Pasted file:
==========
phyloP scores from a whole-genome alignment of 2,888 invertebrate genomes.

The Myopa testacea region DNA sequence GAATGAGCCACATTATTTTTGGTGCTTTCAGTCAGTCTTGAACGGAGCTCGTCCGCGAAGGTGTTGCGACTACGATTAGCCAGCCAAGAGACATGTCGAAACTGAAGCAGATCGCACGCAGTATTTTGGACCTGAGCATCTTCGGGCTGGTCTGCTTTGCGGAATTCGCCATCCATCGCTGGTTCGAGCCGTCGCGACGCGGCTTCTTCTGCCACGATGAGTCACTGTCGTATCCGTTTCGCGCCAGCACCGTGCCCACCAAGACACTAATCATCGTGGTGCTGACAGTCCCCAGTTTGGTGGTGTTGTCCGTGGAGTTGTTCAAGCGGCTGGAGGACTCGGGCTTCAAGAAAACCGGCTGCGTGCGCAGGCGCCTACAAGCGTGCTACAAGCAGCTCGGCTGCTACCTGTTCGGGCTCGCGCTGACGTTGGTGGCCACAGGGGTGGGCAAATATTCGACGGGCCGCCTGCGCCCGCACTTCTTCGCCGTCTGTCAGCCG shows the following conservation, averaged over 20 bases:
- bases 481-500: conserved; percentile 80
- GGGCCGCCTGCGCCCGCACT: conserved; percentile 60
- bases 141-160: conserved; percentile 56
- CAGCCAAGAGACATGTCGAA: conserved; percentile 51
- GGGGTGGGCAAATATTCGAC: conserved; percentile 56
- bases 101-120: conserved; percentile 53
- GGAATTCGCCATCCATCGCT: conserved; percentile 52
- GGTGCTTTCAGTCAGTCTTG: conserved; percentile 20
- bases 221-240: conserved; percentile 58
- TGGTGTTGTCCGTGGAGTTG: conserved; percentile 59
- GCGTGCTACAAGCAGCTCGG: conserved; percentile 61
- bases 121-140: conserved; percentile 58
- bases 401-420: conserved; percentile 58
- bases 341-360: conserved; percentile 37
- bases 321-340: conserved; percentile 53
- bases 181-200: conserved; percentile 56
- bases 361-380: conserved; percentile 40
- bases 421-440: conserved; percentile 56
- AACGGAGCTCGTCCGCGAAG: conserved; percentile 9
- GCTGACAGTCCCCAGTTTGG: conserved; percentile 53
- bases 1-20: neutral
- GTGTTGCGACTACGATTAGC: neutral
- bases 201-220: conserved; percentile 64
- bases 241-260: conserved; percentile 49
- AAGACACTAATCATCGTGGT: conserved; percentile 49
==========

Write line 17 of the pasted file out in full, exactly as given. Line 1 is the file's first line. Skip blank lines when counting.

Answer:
- bases 321-340: conserved; percentile 53